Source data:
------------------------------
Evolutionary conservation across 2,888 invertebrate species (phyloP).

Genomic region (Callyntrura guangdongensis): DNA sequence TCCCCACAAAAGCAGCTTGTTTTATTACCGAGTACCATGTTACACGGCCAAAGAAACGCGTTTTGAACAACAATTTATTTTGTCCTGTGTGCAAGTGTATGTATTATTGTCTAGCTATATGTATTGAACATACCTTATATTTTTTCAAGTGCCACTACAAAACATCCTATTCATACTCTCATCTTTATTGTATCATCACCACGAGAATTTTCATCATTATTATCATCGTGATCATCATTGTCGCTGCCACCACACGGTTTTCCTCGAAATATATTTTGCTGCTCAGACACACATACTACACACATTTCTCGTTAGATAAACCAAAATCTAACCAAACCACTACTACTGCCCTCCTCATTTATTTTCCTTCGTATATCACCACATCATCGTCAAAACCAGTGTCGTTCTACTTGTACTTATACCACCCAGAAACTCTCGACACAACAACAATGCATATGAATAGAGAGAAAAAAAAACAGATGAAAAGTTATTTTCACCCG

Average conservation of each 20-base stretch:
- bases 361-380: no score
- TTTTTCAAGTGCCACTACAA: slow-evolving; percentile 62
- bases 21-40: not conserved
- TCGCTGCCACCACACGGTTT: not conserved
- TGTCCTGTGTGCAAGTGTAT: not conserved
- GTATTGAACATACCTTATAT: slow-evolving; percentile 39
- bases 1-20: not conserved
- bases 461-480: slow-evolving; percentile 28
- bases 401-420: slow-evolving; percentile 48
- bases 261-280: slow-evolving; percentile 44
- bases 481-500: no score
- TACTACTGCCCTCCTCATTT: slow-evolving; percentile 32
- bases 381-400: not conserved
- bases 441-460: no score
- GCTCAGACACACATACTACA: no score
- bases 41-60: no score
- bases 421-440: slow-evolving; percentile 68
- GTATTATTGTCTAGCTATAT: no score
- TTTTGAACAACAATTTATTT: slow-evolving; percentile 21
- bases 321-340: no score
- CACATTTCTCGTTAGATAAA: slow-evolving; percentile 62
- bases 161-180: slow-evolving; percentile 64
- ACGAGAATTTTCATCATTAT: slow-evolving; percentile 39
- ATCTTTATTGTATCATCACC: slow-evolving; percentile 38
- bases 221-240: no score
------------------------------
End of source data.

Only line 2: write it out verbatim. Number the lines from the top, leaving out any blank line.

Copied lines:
Genomic region (Callyntrura guangdongensis): DNA sequence TCCCCACAAAAGCAGCTTGTTTTATTACCGAGTACCATGTTACACGGCCAAAGAAACGCGTTTTGAACAACAATTTATTTTGTCCTGTGTGCAAGTGTATGTATTATTGTCTAGCTATATGTATTGAACATACCTTATATTTTTTCAAGTGCCACTACAAAACATCCTATTCATACTCTCATCTTTATTGTATCATCACCACGAGAATTTTCATCATTATTATCATCGTGATCATCATTGTCGCTGCCACCACACGGTTTTCCTCGAAATATATTTTGCTGCTCAGACACACATACTACACACATTTCTCGTTAGATAAACCAAAATCTAACCAAACCACTACTACTGCCCTCCTCATTTATTTTCCTTCGTATATCACCACATCATCGTCAAAACCAGTGTCGTTCTACTTGTACTTATACCACCCAGAAACTCTCGACACAACAACAATGCATATGAATAGAGAGAAAAAAAAACAGATGAAAAGTTATTTTCACCCG